Most grandparents agree – having grandchildren is one of the most fulfilling experiences in life. Loving grandparents undoubtedly want to ensure their grandkids want for nothing, but it can be easy to get carried away. From toys to clothing to school supplies and entertainment, the costs can really add up – and may even impact retirement savings if not managed carefully. If you are a doting grandparent, here are some strategies to help keep your finances on track without compromising your status as World’s Best Grandma or Grandpa.
Buying grandchildren gifts can be rewarding, but it’s a good idea to set limits on spending. Consider setting up an annual budget for presents, taking birthdays and holidays into account. It’s also helpful to find out what grandkids truly want, instead of trying to predict what they will like – this way, money will be spent on gifts they will actually use.
You may want to keep your retirement savings apart from savings that are specific to helping your family. Depending on your situation, there are a couple of options to consider. If not already part of your retirement plan, a Tax-Free Savings Account (TFSA) is a great way to grow savings tax-free, and money can be withdrawn at any time without tax implications. But remember that any withdrawals are not added back to unused contribution room until the following calendar year. Another option is to set up automatic deposits into a non-registered savings account that pays high interest – even a small amount each month can add up pretty quickly.
A Registered Education Savings Plan (RESP) allows family members to contribute money towards the education of a child. The earlier contributions start, the longer the investment will enjoy tax-deferred growth. The RESP may also be eligible for the Canada Education Savings Grant (CESG) – a 20 per cent match on contributions up to $500 annually. It may be worthwhile to coordinate with the child’s parents to eliminate the confusion of multiple accounts while ensuring the plan qualifies for the maximum government benefit.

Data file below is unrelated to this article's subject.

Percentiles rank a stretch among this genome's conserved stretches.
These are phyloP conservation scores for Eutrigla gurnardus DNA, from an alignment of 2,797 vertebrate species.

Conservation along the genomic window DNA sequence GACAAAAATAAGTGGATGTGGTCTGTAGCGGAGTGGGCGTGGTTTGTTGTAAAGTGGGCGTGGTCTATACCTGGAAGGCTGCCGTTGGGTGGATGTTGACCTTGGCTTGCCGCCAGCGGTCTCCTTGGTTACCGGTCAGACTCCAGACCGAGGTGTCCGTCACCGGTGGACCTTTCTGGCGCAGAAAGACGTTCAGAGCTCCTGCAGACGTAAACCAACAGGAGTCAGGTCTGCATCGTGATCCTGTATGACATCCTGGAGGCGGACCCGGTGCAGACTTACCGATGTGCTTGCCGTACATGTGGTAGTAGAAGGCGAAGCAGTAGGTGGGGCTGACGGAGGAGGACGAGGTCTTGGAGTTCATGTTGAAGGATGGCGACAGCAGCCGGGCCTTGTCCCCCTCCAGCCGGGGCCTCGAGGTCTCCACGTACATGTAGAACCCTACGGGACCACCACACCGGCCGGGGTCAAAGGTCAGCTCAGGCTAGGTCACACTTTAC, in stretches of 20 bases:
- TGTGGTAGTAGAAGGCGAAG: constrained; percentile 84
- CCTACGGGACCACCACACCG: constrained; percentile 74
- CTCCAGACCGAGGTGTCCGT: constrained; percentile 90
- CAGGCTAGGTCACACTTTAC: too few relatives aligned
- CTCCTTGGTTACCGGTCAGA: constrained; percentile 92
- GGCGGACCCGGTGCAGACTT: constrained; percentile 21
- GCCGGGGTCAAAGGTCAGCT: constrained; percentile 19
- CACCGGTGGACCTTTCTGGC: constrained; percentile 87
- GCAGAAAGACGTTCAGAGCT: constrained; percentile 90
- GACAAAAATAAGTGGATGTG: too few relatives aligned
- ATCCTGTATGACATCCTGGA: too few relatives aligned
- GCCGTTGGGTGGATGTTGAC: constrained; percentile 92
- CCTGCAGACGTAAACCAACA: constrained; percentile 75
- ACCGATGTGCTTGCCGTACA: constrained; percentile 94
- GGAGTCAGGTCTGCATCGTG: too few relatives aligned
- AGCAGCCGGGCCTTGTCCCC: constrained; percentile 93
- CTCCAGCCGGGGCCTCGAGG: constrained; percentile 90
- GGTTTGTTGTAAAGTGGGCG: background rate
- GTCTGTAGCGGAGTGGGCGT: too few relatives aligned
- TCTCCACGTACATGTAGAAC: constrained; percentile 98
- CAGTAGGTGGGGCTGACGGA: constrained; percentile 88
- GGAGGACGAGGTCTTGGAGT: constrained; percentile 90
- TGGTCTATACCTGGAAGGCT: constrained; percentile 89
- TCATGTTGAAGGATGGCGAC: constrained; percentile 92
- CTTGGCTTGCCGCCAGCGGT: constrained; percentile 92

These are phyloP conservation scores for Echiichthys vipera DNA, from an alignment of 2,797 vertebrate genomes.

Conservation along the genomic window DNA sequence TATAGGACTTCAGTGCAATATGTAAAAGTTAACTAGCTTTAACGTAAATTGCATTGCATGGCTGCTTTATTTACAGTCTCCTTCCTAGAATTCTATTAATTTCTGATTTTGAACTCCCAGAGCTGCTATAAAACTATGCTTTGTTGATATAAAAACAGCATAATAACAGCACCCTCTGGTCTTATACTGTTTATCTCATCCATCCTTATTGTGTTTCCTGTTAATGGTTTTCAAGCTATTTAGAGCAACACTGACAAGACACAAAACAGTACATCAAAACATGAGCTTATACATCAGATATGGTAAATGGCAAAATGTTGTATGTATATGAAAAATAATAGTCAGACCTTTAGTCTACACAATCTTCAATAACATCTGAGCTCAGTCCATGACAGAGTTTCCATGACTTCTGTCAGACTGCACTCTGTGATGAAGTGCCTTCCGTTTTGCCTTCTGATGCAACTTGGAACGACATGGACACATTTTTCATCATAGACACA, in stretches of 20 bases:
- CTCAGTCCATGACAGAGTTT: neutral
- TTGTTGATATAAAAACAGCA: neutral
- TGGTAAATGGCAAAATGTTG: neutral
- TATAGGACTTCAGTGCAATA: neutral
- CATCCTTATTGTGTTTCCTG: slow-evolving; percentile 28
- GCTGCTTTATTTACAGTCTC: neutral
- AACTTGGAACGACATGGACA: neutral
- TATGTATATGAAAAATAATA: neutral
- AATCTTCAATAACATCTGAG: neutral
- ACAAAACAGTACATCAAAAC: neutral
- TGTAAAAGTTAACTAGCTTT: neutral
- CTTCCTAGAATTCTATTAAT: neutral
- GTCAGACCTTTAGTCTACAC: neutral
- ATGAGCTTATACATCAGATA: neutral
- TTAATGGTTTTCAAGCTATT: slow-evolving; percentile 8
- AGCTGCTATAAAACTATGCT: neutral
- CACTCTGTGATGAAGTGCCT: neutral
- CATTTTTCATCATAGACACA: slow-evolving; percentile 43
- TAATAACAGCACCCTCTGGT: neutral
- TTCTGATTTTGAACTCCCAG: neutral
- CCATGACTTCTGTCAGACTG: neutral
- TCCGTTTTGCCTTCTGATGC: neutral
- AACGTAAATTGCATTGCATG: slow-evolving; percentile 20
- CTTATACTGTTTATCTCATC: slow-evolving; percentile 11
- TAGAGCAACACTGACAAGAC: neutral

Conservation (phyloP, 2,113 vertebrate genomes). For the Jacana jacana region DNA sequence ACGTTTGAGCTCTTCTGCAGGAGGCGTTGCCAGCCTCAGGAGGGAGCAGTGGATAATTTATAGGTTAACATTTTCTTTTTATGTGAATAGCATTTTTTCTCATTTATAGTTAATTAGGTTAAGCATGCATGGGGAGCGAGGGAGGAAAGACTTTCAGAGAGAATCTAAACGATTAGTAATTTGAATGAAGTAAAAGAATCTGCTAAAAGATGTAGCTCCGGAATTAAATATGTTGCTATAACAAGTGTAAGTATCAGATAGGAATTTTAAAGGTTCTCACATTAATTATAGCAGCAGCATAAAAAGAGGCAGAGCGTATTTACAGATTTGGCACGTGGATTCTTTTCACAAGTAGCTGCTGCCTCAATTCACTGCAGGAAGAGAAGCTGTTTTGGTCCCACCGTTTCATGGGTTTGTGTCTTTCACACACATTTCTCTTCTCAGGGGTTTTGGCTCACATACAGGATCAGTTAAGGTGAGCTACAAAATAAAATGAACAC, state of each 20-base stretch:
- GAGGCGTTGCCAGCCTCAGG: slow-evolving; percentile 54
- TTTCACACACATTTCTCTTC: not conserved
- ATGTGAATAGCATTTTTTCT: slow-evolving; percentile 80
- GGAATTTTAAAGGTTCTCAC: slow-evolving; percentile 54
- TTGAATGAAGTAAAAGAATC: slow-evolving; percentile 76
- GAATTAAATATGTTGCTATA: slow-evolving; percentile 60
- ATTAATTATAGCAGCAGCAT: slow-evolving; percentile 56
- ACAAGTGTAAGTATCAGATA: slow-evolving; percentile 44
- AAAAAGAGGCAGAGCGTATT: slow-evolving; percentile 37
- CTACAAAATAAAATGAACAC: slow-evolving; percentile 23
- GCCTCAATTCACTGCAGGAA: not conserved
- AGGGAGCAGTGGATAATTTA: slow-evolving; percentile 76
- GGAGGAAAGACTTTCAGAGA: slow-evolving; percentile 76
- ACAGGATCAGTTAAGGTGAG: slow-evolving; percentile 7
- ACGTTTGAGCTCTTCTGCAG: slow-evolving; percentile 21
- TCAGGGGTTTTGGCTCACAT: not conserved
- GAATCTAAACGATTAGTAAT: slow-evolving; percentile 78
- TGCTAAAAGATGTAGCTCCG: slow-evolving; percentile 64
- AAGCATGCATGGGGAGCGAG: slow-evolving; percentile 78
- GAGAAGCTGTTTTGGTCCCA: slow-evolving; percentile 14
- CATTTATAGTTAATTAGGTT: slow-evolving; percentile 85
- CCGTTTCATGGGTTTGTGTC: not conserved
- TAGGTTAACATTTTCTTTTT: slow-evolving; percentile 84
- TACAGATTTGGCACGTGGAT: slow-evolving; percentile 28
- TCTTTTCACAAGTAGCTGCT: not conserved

A permanent life insurance policy in a grandchild’s name can earn cash value that accumulates over time, giving grandchildren access to funds that may help them later in life. A policy for a youngster also has the added benefit of lower rates, allowing them more affordable insurance coverage for life. And when a grandchild becomes of age to access the policy or its cash value, they could use the value in the policy to help pay for their education, or even help purchase a new home.
Consider giving grandchildren experiences rather than just things. Sometimes just spending time with grandchildren is worth all the money in the world. Playing board games or cards, tobogganing at the local hill or baking cookies are just a few fun activities you can share. Even small things like reading a book together can create fond memories. Being a grandparent is a rewarding experience. With a bit of planning and preparation, you can be generous while balancing the costs of your other needs. Speak to your advisor – he or she can help you decide which strategies best meet your goals.
© 2018 Manulife. The persons and situations depicted are fictional and their resemblance to anyone living or dead is purely coincidental. This media is for information purposes only and is not intended to provide specific financial, tax, legal, accounting or other advice and should not be relied upon in that regard. Many of the issues discussed will vary by province. Individuals should seek the advice of professionals to ensure that any action taken with respect to this information is appropriate to their specific situation. E & O E. Commissions, trailing commissions, management fees and expenses all may be associated with mutual fund investments. Please read the prospectus before investing. Mutual funds are not guaranteed, their values change frequently and past performance may not be repeated. Any amount that is allocated to a segregated fund is invested at the risk of the contractholder and may increase or decrease in value.
Sources: Anne Milan, Nadine Laflamme and Irene Wong, “Diversity of grandparents living with their grandchildren,” Insights on Canadian Society, Statistics Canada catalogue no. 75-006-X, last modified November 27, 2015, www150.statcan.gc.ca/n1/pub/75-006-x/2015001/article/14154-eng.htm (accessed June 8, 2018); vanierinstitute.ca/snapshot-grandparents-canada